An atomic interference gravimeter (AIG) is of great value in underwater aided navigation, but one of the constraints on its accuracy is vibration noise. For this reason, technology must be developed for its vibration isolation. Up to now, three methods have mainly been employed to suppress the vibration noise of an AIG, including passive vibration isolation, active vibration isolation and vibration compensation. This paper presents a study on how vibration noise affects the measurement of an AIG, a review of the research findings regarding the reduction of its vibration, and the prospective development of vibration isolation technology for an AIG. Along with the development of small and movable AIGs, vibration isolation technology will be better adapted to the challenging environment and be strongly resistant to disturbance in the future.
In this study, a new type of vibration isolator based on fluidic actuators and a composite slab was tested experimentally with an unbalanced disturbance. Quasi-zero stiffness vibration isolation techniques are advanced and provide effective isolation performance for non-nominal loads. The isolation performance of the proposed isolator was compared to that of a nonlinear vibration isolator equipped with fluidic actuators and a mechanical coil spring (NLVIFA). The NLVIFA system is better suited to non-nominal loads; however, the mechanical spring axial deflection leads to limited amplitude reduction in the system. To address this issue, a cross buckled slab was developed to replace a mechanical coil spring for absorbing vertical deflection by transverse bending, which is made of a specially developed composite material of Basalt fiber reinforced with epoxy resin and enhanced with graphene nano pellets. This current study was concerned with the theoretical analysis and experimental investigations of the proposed nonlinear vibration isolator with fluidic actuators and composite material (NLVIFA-CM), which performs under quasi-zero stiffness characteristics. Because of its reduced axial deflection, the theoretical and experimental results show that the NLVIFA-CM system outperforms the NLVIFA system and other linear type vibration isolators in terms of isolation performance. Furthermore, the proposed vibration isolator makes a significant contribution to low-frequency vibration.
With the development of aerospace technology, more and more scientific activities are carried out in the universe. Due to the microgravity environment of space, the control of the 6-DOF platform is different from those on the earth. First, a virtual prototype model of the 6-DOF non-contact platform was built in ADAMS. The dynamics model was developed based on the Newton–Euler method. Then, the 6-DOF backstepping sliding mode controller and disturbance observer were designed in MATLAB/Simulink. Finally, by combining the virtual prototype model in ADAMS and the control system in MATLAB, the co-simulation model was proposed. According to the simulation results, the 6-DOF backstepping sliding mode controller can well complete the positioning, 3D trajectory tracking, and vibration isolation tasks of non-contact 6-DOF platform. Quantitatively, the spatial error of backstepping sliding mode controller’s 3D trajectory tracking is only 50% of the ordinary sliding mode control and it is 20% of the nonlinear propotional-derivative-integral.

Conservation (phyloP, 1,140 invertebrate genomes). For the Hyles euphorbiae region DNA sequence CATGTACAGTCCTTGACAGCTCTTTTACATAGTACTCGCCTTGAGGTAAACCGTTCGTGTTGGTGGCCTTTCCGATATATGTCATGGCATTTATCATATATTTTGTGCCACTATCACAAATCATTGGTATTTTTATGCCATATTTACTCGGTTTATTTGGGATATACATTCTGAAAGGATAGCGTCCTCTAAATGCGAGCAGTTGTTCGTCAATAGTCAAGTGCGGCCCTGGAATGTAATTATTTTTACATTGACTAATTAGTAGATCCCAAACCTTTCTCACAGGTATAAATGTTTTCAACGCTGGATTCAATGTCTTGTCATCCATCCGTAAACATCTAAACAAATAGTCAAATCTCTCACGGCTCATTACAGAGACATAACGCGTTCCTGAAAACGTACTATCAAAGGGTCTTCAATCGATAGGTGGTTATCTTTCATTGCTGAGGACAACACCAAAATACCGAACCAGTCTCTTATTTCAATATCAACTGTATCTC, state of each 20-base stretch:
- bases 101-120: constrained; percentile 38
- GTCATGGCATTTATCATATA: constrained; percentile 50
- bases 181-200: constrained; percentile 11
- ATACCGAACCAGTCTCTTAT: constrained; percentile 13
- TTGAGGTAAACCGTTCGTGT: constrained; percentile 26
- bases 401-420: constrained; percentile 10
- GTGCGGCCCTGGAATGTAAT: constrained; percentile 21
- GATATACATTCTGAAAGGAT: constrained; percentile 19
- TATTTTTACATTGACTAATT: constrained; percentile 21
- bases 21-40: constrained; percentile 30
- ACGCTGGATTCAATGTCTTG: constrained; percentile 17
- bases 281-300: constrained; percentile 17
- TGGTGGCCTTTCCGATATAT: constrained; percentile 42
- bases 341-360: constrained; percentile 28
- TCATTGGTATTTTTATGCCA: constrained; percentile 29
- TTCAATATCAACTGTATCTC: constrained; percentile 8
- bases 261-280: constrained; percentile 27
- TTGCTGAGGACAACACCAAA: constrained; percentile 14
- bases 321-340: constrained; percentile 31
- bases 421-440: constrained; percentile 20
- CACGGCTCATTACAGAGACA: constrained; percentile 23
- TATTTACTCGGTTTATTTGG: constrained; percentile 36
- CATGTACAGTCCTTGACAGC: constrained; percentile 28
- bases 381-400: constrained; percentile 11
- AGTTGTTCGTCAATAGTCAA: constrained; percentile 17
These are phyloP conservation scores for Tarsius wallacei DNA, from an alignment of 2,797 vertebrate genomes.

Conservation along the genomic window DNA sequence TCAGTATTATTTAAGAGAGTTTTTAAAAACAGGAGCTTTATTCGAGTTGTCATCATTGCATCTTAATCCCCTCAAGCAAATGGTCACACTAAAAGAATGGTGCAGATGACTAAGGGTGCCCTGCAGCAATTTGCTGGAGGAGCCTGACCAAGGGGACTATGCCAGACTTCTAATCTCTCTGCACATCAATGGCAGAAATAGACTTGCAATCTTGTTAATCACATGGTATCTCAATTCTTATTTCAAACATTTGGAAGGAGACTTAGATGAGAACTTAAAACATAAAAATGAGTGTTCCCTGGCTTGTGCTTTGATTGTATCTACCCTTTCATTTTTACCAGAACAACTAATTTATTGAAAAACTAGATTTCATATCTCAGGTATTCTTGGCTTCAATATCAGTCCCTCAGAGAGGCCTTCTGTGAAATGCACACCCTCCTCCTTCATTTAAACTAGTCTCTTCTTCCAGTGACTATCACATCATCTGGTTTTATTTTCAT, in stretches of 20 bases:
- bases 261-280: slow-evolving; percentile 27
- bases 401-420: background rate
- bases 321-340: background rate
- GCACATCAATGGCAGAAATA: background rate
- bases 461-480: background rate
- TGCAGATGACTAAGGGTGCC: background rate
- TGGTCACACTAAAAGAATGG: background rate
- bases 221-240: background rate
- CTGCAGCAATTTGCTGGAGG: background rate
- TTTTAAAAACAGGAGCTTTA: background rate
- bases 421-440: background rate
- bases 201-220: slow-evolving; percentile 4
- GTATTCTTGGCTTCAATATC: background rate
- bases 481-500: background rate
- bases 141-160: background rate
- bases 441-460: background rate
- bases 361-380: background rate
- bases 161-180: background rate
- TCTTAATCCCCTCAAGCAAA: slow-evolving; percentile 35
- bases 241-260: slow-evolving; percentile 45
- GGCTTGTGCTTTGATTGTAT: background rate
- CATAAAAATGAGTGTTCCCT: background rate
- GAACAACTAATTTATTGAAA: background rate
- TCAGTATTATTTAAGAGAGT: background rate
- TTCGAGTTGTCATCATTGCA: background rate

This study investigates the vibration power flow behavior and performance of inerter-based vibration isolators mounted on finite and infinite flexible beam structures. Two configurations of vibration isolators with spring, damper, and inerter as well as different rigidities of finite and infinite foundation structures are considered. Both the time-averaged power flow transmission and the force transmissibility are studied and used as indices to evaluate the isolation performance. Comparisons are made between the two proposed configurations of inerter-based isolators and the conventional spring-damper isolators to show potential performance benefits of including inerter for effective vibration isolation. It is shown that by configuring the inerter, spring, and damper in parallel in the isolator, anti-peaks are introduced in the time-averaged transmitted power and force transmissibility at specific frequencies such that the vibration transmission to the foundation can be greatly suppressed. When the inerter is connected in series with a spring-damper unit and then in-parallel with a spring, considerable improvement in vibration isolation can be achieved near the original peak frequency while maintaining good high-frequency isolation performance. The study provides better understanding of the effects of adding inerters to vibration isolators mounted on a flexible foundation, and benefits enhanced designs of inerter-based vibration suppression systems.